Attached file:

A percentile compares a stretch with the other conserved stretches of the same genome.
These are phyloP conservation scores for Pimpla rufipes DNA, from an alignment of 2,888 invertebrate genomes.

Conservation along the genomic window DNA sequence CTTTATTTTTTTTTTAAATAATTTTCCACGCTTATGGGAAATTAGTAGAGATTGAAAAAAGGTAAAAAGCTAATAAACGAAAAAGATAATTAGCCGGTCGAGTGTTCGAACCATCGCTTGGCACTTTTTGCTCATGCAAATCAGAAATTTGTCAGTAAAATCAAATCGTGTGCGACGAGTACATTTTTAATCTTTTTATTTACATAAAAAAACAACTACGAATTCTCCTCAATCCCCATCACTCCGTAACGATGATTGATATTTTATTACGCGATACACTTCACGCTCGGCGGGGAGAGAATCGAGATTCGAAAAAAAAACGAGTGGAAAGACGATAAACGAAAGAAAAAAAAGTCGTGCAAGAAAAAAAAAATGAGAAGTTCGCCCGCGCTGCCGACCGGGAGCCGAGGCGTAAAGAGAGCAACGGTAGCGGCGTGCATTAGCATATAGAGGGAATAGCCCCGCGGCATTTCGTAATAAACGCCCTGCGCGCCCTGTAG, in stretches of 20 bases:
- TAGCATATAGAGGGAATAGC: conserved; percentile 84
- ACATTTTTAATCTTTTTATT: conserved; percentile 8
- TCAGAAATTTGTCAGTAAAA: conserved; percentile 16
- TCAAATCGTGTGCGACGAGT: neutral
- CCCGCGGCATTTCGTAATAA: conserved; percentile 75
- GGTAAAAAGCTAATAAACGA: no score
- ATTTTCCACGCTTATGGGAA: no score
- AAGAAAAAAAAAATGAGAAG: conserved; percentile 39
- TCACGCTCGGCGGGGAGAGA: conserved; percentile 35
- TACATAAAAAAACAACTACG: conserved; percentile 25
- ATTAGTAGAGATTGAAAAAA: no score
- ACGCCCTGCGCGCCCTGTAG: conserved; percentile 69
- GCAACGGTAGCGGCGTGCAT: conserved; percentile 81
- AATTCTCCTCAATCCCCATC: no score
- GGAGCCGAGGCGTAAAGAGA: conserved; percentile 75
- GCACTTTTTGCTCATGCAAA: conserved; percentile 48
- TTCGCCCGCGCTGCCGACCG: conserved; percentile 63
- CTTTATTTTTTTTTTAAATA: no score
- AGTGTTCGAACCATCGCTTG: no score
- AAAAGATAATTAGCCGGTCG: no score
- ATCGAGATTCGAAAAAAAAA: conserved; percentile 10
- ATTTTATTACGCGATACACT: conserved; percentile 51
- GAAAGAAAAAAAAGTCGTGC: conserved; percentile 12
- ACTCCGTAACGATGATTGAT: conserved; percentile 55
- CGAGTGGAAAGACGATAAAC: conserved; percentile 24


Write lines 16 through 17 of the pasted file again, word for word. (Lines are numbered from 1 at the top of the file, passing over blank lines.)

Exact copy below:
- GCAACGGTAGCGGCGTGCAT: conserved; percentile 81
- AATTCTCCTCAATCCCCATC: no score